Herodotus goes further by claiming that Homer was aware of this story and chose to ignore it for poetic reasons. It is mentioned in "The History" Book 2 Line 116 through 117. Herodotus also tells us that at the beginning of the war the Trojans informed the Greeks that they did not have the treasure or Helen. The Greeks did not believe them until after they sacked Troy, after which they sent Menelaus to Egypt to reclaim what was his.
Helen returned to Sparta and lived for a time with Menelaus, where she was encountered by Telemachus in The Odyssey. After Menelaus' death, Helen was exiled by Menelaus's son, Megapenthes. According to another version, used by Euripides in his play Orestes, Helen had long ago left the mortal world by then, having been taken up to Olympus almost immediately after Menelaus's return.
In some versions,[citations needed] however, Helen was forever sorrowful and silent after her return to Sparta, mostly due to the death of her beloved Paris. Because of her grief, she could not love Menelaus as she once had, and he (Menelaus) could not love her for what she had done, though he kept her by him for reasons of greed and anger. After Menelaus died by the poison of a snake, Helen travelled back to the deserted Troy because of her dream. There, she was reunited again with Gelanor who had married another woman. Gelanor led her to the Shrine of Paris where she died with her last words: "Paris, I come."
The following is an estimation of her life based on the traditional dates of the Trojan War:
- 1225 BC - Birth of Helen to King Tyndareus of Sparta and his wife Leda.
- 1213 BC - At the age of twelve Helen is abducted by King Theseus of Athens who marries her against her father's and brothers' consent. During the absence of Theseus, her brothers Castor and Polydeuces help a revolt by his cousin Menestheus. Menestheus gains the right to the throne and returns Helen to her brothers. According to some versions Helen was pregnant and a few months later gives birth to Iphigeneia. She trusts her daughter to her married sister Clytemnestra who will raise her as her own. Soon Menestheus of Athens and other kings and princes gather at Sparta as Helen's suitors.
- 1212 BC - Tyndareus marries Helen to Menelaus of Mycenae. Menelaus' brother is King Agamemnon who is married to Helen's sister Clytemnestra. Helen soon gives birth to Hermione. The early deaths of her brothers Castor and Polydeuces, soon render Menelaus Tyndareus' successor on the throne of Sparta.
- 1203 BC - Nine years after Helen's marriage, Paris of Troy visits Sparta and in Menelaus' absence convinces Helen to flee with him. Menelaus discovers that his wife and guest have betrayed him and starts contemplating war. King Priam of Troy marries Helen to Paris. Menelaus' preparations for war and gathering of allies and armies took him ten years according to some versions.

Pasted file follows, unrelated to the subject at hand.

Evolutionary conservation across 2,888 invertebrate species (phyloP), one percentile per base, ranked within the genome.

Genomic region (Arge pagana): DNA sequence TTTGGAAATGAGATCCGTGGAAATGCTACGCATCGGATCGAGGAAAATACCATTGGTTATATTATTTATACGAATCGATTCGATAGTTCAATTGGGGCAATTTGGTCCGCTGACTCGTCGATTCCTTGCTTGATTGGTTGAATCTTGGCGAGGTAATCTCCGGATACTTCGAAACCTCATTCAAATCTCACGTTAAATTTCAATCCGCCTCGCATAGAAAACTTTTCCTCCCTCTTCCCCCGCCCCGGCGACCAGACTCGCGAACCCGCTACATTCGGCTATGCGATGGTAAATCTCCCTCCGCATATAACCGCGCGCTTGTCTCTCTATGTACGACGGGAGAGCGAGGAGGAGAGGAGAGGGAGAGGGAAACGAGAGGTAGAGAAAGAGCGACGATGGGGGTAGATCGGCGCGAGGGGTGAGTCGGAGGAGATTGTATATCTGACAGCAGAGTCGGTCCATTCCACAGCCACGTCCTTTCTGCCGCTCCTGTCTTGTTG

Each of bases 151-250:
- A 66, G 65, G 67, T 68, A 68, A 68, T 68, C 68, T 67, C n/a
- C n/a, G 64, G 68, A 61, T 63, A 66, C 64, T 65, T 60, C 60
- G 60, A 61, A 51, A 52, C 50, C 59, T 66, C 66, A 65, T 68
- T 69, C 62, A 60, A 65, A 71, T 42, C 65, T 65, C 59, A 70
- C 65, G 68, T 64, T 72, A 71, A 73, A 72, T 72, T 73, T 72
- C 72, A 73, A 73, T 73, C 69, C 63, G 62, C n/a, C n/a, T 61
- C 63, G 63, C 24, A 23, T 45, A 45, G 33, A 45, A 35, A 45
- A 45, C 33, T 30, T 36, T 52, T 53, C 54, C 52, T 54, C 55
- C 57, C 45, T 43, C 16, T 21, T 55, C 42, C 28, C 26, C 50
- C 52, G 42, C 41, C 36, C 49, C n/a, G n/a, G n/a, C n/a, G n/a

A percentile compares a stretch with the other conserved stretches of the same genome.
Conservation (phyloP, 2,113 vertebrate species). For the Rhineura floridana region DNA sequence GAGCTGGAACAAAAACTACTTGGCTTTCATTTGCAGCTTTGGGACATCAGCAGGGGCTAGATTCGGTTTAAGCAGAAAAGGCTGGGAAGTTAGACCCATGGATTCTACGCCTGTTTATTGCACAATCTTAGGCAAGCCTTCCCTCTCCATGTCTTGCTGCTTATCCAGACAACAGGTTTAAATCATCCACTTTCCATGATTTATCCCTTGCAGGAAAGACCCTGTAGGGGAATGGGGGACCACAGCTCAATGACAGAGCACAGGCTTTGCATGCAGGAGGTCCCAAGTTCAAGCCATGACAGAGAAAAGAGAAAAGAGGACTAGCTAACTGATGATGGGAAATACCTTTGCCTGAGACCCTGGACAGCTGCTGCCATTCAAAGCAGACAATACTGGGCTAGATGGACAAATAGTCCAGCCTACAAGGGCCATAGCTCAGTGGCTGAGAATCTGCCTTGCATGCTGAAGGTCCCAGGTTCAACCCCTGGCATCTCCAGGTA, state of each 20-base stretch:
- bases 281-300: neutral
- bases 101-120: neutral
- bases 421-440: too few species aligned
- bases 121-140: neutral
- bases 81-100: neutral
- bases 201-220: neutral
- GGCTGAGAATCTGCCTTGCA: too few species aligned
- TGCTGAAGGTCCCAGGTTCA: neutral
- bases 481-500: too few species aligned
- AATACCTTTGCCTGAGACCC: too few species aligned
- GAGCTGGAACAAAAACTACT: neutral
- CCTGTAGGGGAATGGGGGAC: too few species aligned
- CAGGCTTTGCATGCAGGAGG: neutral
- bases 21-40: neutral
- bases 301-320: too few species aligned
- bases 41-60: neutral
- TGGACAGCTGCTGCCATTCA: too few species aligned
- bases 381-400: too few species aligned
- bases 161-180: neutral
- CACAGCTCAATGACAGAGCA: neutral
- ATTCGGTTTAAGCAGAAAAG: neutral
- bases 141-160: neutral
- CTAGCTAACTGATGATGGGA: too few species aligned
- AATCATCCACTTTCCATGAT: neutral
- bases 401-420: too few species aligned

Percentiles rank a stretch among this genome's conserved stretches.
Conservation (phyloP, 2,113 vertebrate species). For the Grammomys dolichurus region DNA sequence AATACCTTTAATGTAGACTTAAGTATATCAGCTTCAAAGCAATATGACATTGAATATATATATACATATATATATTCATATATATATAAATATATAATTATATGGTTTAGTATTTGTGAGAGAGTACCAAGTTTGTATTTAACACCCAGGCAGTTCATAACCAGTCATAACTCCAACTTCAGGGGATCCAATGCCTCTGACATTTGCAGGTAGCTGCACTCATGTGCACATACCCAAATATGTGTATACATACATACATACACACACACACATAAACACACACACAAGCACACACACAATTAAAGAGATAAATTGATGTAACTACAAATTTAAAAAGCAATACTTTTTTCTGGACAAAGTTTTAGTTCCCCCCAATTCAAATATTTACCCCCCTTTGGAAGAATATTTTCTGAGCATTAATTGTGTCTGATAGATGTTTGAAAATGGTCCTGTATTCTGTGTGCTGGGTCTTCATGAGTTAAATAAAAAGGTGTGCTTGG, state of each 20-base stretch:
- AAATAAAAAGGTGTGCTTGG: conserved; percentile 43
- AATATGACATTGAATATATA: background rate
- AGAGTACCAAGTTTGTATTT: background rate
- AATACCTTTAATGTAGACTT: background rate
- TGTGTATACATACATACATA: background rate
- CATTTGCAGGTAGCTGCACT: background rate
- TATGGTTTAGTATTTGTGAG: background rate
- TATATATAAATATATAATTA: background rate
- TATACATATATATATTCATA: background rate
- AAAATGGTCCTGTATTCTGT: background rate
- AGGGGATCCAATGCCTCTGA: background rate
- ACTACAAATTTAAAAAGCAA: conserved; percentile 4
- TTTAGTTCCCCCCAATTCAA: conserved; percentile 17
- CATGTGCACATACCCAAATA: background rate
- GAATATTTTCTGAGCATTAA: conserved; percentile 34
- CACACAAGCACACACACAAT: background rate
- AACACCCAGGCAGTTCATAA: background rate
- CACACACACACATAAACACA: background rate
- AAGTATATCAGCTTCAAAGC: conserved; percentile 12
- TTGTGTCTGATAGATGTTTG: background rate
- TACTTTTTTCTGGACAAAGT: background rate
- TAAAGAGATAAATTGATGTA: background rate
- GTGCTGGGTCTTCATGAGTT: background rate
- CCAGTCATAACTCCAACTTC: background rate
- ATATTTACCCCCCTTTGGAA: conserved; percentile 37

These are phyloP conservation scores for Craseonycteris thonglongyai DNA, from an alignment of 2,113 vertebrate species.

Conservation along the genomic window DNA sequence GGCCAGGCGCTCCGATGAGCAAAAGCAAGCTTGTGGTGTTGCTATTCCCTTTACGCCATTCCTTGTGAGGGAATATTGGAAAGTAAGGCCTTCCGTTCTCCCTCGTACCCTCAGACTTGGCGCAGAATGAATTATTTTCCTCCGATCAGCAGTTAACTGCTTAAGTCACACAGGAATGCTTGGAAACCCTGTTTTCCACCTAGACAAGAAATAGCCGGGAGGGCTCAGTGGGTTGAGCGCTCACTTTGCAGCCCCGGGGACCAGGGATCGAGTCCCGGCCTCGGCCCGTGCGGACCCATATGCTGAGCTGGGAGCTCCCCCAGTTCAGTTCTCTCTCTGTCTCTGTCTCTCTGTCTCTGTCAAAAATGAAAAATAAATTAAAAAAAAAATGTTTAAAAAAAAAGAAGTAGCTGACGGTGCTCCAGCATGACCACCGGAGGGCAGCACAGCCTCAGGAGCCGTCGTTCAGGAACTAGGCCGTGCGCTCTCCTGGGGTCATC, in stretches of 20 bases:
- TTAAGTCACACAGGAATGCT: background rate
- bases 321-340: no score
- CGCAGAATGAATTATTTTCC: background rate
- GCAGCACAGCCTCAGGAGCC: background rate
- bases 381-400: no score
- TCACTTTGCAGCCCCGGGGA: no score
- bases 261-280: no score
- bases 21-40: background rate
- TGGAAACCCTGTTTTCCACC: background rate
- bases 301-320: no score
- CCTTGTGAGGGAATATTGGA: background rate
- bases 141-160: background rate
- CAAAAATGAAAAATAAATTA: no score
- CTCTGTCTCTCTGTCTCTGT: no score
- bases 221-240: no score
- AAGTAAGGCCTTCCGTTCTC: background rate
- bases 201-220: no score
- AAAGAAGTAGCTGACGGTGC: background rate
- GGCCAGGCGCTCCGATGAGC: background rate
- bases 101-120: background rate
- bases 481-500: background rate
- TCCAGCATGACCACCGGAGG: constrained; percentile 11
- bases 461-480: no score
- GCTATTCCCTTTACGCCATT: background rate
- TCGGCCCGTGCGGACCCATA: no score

- 1194 BC - Beginning of the Trojan War.
- 1184 BC - Philoctetes, armed with Heracles' bow, shoots and kills Paris. Priam marries Helen to Deiphobus, a younger brother of Paris.
- April 24, 1184 BC - Fall of Troy. Deiphobus is slain by Menelaus, who reclaims Helen as his wife. They sail on their return journey but are stranded on the shores of Egypt.
- 1176 BC - After spending eight years in Egypt, they manage to set sail again and reach the shores of the Peloponnesus. According to Euripides they visit Mycenae, arriving shortly after the murders of King Aegisthus, who was Menelaus' first cousin, and Queen Clytemnestra, who was Helen's sister, by their common nephew Orestes, the new King of Mycenae. Orestes attempts to kill his aunt but fails. The royal couple return to Sparta (or else Helen is taken off by Apollo)
- 1174 BC - According to the Odyssey, Telemachus of Ithaca visits Sparta seeking information about his father Odysseus. Menelaus and Helen reply that they have not heard of him since they left Troy ten years ago. They mourn their many lost relatives and friends.
- 1154 BC - According to Pausanias, Menelaus dies of old age and natural causes. Megapenthes, his illegitimate son, seizes the throne and exiles Helen. He soon loses the throne to his first cousin King Orestes of Mycenae who is married to Hermione, the only legitimate daughter of Menelaus and Helen and half-sister of Megapenthes. By this point Orestes has also seized the vacant thrones of Argos and Arcadia and become the sole ruler of the Peloponnesus. Helen seeks refuge in Rhodes near Polyxo, widow of Tlepolemus, an old friend of hers. Tlepolemus was famously the first man to be killed during the Trojan War. In revenge for her husband's death, Polyxo orders her maidens to pretend to be the ghosts of the many dead seeking revenge on Helen. Helen commits suicide by hanging herself from a tree. After her death she is deified.
Inspired by the line "Was this the face that launched a thousand ships...?" from Marlowe's play The Tragical History of Doctor Faustus, it was determined that a Millihelen is the amount of beauty that can launch one ship.
The Private Life of Helen of Troy was an early silent film. Helen then became one of the main characters in Wolfgang Petersen's epic movie, Troy, which starred Brad Pitt as Achilles, Eric Bana as Hector, Orlando Bloom as Paris, Peter O'Toole as Priam, Saffron Burrows, Brendon Gleeson as Menelaus, Julie Christie as Thetis, Sean Bean as Odysseus, Diane Kruger as Helen and Brian Cox as Agamemnon. The movie was released in May 2004.
A television version of Helen's life up to the fall of Troy, Helen of Troy was shown prior to the release of the above film. It starred Sienna Guillory as Helen, Matthew Marsden as Paris, Rufus Sewell as Agamemnon, John Rhys-Davies as Priam and Emilia Fox as Cassandra.
Helen is also a central character in the Kolchak: The Night Stalker episode The Youth Killer. In the modern day, Helen has relocated to Chicago and, by means of running a new dating service, selects physically perfect people to sacrifice to Hecate for eternal life and beauty. However, one of her sacrifices had a glass eye which he failed to mention on his application, and upon Kolchak's announcement of this fact to Helen, Hecate becomes angry and turns Helen into stone. Helen was played by Cathy Lee Crosby.
- Iliad (Homer)
- Odyssey (Homer)
- Electra (Euripides)
- Bibliotheke III, x,7-xi, 1 (Apollodorus)
- Epitome II, 15-III, 6; V, 22; VI, 29 (Apollodorus)
- Theseus (Plutarch)
 External links
|Wikimedia Commons has media related to:|
- An analysis of the legend including historical evidence of worship as a goddess
- A more detailed profile of Helenbs:Helena